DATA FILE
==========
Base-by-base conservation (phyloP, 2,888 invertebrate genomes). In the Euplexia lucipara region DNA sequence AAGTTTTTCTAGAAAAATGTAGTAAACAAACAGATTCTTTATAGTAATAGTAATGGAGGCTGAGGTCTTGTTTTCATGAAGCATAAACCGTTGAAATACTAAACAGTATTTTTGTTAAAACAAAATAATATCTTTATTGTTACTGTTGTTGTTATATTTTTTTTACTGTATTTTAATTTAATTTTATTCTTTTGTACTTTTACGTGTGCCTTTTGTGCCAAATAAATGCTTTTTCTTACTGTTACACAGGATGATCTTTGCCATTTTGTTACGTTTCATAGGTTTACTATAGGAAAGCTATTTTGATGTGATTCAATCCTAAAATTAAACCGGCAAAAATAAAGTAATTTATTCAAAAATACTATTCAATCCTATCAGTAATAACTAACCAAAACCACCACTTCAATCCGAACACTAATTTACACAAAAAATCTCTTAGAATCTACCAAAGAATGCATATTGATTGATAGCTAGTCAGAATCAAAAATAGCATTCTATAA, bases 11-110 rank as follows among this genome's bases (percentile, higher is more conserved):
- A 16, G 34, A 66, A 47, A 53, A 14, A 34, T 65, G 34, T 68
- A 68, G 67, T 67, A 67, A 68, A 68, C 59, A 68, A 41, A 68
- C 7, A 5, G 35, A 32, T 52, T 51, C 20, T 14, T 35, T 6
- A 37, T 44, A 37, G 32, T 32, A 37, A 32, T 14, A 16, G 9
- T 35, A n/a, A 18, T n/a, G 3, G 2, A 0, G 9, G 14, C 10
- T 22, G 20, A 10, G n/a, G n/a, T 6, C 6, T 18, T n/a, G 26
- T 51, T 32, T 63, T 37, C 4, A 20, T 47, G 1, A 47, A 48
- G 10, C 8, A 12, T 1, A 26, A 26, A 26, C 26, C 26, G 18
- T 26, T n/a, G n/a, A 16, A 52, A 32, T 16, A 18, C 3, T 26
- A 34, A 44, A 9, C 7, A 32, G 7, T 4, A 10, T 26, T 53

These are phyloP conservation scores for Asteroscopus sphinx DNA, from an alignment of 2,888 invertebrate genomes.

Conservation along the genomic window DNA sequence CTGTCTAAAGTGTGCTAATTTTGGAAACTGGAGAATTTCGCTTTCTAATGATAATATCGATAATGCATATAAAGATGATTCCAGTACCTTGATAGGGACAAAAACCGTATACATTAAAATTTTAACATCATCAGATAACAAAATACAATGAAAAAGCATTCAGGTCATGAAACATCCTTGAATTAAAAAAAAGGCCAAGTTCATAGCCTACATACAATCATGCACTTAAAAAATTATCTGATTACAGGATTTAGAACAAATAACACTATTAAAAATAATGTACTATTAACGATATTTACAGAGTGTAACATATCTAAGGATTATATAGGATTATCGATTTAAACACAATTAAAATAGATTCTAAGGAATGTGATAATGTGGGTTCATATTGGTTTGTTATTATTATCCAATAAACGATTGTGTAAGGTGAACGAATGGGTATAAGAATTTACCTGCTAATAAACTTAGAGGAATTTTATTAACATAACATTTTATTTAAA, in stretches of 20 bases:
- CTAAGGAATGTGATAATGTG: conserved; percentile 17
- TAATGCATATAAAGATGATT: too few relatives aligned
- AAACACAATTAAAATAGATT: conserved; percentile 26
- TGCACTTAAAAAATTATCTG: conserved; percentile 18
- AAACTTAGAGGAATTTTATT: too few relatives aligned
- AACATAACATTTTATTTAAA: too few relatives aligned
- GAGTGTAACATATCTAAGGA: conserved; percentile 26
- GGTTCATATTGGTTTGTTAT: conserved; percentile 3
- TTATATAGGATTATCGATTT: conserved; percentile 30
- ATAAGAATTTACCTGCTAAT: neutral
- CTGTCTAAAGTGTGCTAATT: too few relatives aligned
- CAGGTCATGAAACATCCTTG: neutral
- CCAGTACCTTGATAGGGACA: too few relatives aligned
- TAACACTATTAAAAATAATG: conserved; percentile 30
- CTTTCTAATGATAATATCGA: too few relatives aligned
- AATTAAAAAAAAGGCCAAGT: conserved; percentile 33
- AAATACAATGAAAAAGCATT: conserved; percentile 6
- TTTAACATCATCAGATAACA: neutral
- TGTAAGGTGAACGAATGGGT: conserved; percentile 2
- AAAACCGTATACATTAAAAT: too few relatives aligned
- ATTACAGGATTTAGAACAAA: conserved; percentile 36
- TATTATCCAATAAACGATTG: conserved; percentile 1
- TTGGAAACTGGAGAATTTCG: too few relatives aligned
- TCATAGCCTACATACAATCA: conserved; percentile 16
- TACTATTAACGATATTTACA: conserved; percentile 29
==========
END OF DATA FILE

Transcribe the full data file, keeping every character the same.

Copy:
Base-by-base conservation (phyloP, 2,888 invertebrate genomes). In the Euplexia lucipara region DNA sequence AAGTTTTTCTAGAAAAATGTAGTAAACAAACAGATTCTTTATAGTAATAGTAATGGAGGCTGAGGTCTTGTTTTCATGAAGCATAAACCGTTGAAATACTAAACAGTATTTTTGTTAAAACAAAATAATATCTTTATTGTTACTGTTGTTGTTATATTTTTTTTACTGTATTTTAATTTAATTTTATTCTTTTGTACTTTTACGTGTGCCTTTTGTGCCAAATAAATGCTTTTTCTTACTGTTACACAGGATGATCTTTGCCATTTTGTTACGTTTCATAGGTTTACTATAGGAAAGCTATTTTGATGTGATTCAATCCTAAAATTAAACCGGCAAAAATAAAGTAATTTATTCAAAAATACTATTCAATCCTATCAGTAATAACTAACCAAAACCACCACTTCAATCCGAACACTAATTTACACAAAAAATCTCTTAGAATCTACCAAAGAATGCATATTGATTGATAGCTAGTCAGAATCAAAAATAGCATTCTATAA, bases 11-110 rank as follows among this genome's bases (percentile, higher is more conserved):
- A 16, G 34, A 66, A 47, A 53, A 14, A 34, T 65, G 34, T 68
- A 68, G 67, T 67, A 67, A 68, A 68, C 59, A 68, A 41, A 68
- C 7, A 5, G 35, A 32, T 52, T 51, C 20, T 14, T 35, T 6
- A 37, T 44, A 37, G 32, T 32, A 37, A 32, T 14, A 16, G 9
- T 35, A n/a, A 18, T n/a, G 3, G 2, A 0, G 9, G 14, C 10
- T 22, G 20, A 10, G n/a, G n/a, T 6, C 6, T 18, T n/a, G 26
- T 51, T 32, T 63, T 37, C 4, A 20, T 47, G 1, A 47, A 48
- G 10, C 8, A 12, T 1, A 26, A 26, A 26, C 26, C 26, G 18
- T 26, T n/a, G n/a, A 16, A 52, A 32, T 16, A 18, C 3, T 26
- A 34, A 44, A 9, C 7, A 32, G 7, T 4, A 10, T 26, T 53

These are phyloP conservation scores for Asteroscopus sphinx DNA, from an alignment of 2,888 invertebrate genomes.

Conservation along the genomic window DNA sequence CTGTCTAAAGTGTGCTAATTTTGGAAACTGGAGAATTTCGCTTTCTAATGATAATATCGATAATGCATATAAAGATGATTCCAGTACCTTGATAGGGACAAAAACCGTATACATTAAAATTTTAACATCATCAGATAACAAAATACAATGAAAAAGCATTCAGGTCATGAAACATCCTTGAATTAAAAAAAAGGCCAAGTTCATAGCCTACATACAATCATGCACTTAAAAAATTATCTGATTACAGGATTTAGAACAAATAACACTATTAAAAATAATGTACTATTAACGATATTTACAGAGTGTAACATATCTAAGGATTATATAGGATTATCGATTTAAACACAATTAAAATAGATTCTAAGGAATGTGATAATGTGGGTTCATATTGGTTTGTTATTATTATCCAATAAACGATTGTGTAAGGTGAACGAATGGGTATAAGAATTTACCTGCTAATAAACTTAGAGGAATTTTATTAACATAACATTTTATTTAAA, in stretches of 20 bases:
- CTAAGGAATGTGATAATGTG: conserved; percentile 17
- TAATGCATATAAAGATGATT: too few relatives aligned
- AAACACAATTAAAATAGATT: conserved; percentile 26
- TGCACTTAAAAAATTATCTG: conserved; percentile 18
- AAACTTAGAGGAATTTTATT: too few relatives aligned
- AACATAACATTTTATTTAAA: too few relatives aligned
- GAGTGTAACATATCTAAGGA: conserved; percentile 26
- GGTTCATATTGGTTTGTTAT: conserved; percentile 3
- TTATATAGGATTATCGATTT: conserved; percentile 30
- ATAAGAATTTACCTGCTAAT: neutral
- CTGTCTAAAGTGTGCTAATT: too few relatives aligned
- CAGGTCATGAAACATCCTTG: neutral
- CCAGTACCTTGATAGGGACA: too few relatives aligned
- TAACACTATTAAAAATAATG: conserved; percentile 30
- CTTTCTAATGATAATATCGA: too few relatives aligned
- AATTAAAAAAAAGGCCAAGT: conserved; percentile 33
- AAATACAATGAAAAAGCATT: conserved; percentile 6
- TTTAACATCATCAGATAACA: neutral
- TGTAAGGTGAACGAATGGGT: conserved; percentile 2
- AAAACCGTATACATTAAAAT: too few relatives aligned
- ATTACAGGATTTAGAACAAA: conserved; percentile 36
- TATTATCCAATAAACGATTG: conserved; percentile 1
- TTGGAAACTGGAGAATTTCG: too few relatives aligned
- TCATAGCCTACATACAATCA: conserved; percentile 16
- TACTATTAACGATATTTACA: conserved; percentile 29